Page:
The Call to Serve

By Jana Esden, DNP, APNP, FNP-BC; Associate Professor, Frontier Nursing University


I chose Frontier for my family nurse practitioner education in part due to its mission in serving the underserved. At the time of my graduation, I felt well prepared to serve this population. I have worked in a few different settings from volunteering at evening clinics with long lines and very little resources, to providing care to patients with chronic conditions at a hospital-sponsored free clinic.


My most recent work has been by far the most challenging but also incredibly rewarding. I currently work in a community clinic, serving homeless men at a transitional housing complex. I also see patients transported over from a local warming shelter, which is a facility that provides dinner, breakfast and a sleeping mat for both men and women in our homeless community. These patients have many times not seen a health care provider in years and have multiple uncontrolled chronic conditions. Additionally, most all have a history of adverse childhood experiences (ACEs).


ACEs, which include various types of childhood abuse and household dysfunction, are actually very common. Over half of the U.S. population has suffered least one ACE.  Health literature has repeatedly linked ACEs with unfavorable adult health outcomes including mental illness, substance abuse, various chronic illnesses, disability and early death. Toxic stress resulting from ACEs affects brain development in young children and changes the architecture of the brain. These changes influence behavior, learning and overall health. Toxic stress also affects the nervous system, hormone regulation, and even causes alterations in DNA.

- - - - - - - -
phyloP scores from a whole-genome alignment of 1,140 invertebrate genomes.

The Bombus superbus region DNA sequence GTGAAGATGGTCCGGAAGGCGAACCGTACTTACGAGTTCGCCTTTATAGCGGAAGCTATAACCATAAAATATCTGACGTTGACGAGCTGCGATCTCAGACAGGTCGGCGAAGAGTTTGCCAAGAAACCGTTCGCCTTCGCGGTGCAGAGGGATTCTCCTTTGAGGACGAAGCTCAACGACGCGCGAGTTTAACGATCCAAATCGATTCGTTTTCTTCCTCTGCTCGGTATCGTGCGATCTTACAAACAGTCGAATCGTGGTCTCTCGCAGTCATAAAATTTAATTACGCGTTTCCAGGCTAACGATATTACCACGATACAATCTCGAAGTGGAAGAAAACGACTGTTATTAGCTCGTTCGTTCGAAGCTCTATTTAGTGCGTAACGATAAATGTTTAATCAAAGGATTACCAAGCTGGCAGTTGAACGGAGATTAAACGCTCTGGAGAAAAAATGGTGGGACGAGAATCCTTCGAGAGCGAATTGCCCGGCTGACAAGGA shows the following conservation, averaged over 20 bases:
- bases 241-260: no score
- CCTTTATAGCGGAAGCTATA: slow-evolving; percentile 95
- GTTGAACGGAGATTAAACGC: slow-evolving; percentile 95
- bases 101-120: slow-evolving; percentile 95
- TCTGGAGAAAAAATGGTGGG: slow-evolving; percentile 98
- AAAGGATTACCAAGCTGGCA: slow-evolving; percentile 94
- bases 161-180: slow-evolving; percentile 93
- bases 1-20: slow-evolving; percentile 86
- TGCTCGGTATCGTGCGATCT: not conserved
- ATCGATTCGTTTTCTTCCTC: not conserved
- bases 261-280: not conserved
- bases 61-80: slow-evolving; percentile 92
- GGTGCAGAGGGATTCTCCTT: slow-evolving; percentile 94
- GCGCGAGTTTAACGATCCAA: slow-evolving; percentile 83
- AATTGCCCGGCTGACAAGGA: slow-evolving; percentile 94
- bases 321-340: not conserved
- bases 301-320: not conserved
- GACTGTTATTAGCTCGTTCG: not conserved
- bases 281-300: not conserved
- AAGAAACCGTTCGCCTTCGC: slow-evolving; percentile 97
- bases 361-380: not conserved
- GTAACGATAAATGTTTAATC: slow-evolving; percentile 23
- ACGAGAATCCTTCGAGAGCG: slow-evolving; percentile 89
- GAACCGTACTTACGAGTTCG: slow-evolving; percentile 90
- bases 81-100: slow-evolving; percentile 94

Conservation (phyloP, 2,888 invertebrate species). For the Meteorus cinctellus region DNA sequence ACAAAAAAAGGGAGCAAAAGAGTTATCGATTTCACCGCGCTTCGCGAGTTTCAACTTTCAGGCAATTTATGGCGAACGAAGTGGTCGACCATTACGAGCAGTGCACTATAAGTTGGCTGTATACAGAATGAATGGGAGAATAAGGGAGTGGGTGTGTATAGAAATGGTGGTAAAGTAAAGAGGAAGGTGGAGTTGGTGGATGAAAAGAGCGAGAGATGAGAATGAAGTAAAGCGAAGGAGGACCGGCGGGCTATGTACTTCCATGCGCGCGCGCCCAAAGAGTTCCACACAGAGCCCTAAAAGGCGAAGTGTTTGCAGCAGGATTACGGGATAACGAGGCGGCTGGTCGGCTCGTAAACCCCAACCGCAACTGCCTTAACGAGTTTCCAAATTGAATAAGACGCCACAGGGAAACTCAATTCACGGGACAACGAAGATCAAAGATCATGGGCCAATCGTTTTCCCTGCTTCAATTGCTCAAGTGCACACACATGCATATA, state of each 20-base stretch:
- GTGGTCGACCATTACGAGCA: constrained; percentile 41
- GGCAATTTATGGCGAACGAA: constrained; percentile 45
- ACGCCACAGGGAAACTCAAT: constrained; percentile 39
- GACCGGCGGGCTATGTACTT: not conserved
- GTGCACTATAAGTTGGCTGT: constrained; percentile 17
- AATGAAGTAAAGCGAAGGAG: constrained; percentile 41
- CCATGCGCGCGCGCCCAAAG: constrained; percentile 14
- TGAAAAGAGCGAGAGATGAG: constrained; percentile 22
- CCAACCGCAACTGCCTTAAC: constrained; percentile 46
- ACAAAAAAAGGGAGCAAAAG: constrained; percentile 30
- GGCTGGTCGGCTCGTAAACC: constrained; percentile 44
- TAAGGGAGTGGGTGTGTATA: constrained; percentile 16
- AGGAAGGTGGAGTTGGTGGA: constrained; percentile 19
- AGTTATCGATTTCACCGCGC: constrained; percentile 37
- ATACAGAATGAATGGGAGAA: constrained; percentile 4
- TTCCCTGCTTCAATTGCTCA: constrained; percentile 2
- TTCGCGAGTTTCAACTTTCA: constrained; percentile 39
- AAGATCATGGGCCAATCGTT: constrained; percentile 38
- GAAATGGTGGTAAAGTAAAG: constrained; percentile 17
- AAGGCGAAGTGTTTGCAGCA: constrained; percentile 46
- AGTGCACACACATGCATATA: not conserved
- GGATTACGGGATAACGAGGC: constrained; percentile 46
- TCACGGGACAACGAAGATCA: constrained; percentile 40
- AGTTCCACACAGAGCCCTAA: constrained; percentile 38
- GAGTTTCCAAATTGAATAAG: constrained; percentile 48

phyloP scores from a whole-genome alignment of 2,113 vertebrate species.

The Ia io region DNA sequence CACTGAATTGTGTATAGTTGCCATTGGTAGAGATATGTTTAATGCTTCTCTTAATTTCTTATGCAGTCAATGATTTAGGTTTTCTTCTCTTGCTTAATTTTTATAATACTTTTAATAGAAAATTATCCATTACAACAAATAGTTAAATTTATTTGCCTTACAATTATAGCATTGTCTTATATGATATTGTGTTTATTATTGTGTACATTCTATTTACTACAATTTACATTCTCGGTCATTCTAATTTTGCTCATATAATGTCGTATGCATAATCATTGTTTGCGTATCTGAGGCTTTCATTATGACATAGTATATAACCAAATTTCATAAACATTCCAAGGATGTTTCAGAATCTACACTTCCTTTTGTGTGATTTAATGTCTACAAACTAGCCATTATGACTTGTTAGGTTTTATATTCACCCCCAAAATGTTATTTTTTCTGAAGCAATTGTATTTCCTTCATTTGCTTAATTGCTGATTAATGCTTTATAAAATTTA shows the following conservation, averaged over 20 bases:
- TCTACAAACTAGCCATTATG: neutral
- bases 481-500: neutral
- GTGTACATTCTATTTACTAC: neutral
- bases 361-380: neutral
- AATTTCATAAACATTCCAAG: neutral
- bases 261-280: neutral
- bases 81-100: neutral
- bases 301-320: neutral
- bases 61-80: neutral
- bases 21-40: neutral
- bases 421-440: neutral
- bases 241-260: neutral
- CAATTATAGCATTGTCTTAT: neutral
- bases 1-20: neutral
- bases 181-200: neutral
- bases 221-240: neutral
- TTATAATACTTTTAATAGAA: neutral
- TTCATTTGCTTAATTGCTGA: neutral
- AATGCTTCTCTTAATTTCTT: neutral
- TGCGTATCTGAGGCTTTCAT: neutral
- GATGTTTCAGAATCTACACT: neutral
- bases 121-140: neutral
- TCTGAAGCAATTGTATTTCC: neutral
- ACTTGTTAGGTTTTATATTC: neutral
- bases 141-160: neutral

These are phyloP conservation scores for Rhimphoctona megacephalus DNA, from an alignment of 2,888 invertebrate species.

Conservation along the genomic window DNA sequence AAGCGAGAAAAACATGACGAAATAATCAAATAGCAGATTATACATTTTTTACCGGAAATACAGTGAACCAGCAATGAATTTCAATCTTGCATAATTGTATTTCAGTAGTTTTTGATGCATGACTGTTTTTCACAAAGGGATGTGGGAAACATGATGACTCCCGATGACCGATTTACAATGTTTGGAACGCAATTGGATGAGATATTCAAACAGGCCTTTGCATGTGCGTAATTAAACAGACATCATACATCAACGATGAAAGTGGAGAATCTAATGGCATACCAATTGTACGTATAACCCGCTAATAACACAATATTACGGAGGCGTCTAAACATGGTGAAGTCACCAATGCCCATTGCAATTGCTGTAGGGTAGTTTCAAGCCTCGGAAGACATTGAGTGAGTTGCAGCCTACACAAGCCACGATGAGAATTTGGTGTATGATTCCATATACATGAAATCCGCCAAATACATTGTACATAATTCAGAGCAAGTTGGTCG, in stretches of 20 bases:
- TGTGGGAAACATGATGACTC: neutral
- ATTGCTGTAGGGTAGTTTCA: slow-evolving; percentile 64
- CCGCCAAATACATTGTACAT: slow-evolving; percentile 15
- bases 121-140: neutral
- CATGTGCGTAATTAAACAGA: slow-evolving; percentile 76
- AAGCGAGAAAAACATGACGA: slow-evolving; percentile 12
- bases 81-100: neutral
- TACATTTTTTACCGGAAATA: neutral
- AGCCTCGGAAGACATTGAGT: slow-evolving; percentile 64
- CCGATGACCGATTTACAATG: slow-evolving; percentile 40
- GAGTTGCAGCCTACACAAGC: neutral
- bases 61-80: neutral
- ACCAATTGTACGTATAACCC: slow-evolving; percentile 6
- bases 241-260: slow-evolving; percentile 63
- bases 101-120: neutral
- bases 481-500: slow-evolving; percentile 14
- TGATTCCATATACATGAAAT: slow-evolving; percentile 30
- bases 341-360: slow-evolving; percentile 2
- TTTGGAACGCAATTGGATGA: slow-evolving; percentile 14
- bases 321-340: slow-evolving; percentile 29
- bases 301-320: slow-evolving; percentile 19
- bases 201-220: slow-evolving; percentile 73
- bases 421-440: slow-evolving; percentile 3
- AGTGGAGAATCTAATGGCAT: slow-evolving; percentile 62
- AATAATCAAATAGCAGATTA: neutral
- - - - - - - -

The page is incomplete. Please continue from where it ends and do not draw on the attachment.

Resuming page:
In order to provide appropriate care to ACE survivors, it is important for nurse practitioners to be aware of the detrimental effects of childhood trauma on adult health. My role involves preventative care and the management of chronic conditions, but one of my most important jobs is to build trust with patients.  Evidence suggests that patients are not offended when asked about past trauma and actually feel relieved to discuss these experiences. I screen all of my patients specifically for ACEs and educate them on how these experiences have influenced their journey into adulthood and have impacted their current situations and overall health. I screen all patients for anxiety, depression, and substance abuse, and I encourage them to attend cognitive behavioral therapy with one of our trauma-informed counselors.


I have discovered that many of my patients have not had a provider whom they felt really cared about them prior to coming to our small clinic. If we build relationships and trust with our patients, we have more opportunity to help them in improving their health. Caring for these patients has been professionally fulfilling for me. My sincere hope is that all of our students are able to find a niche – a certain population or a specific focus – that really calls to them. I have found this in my work with the underserved.  








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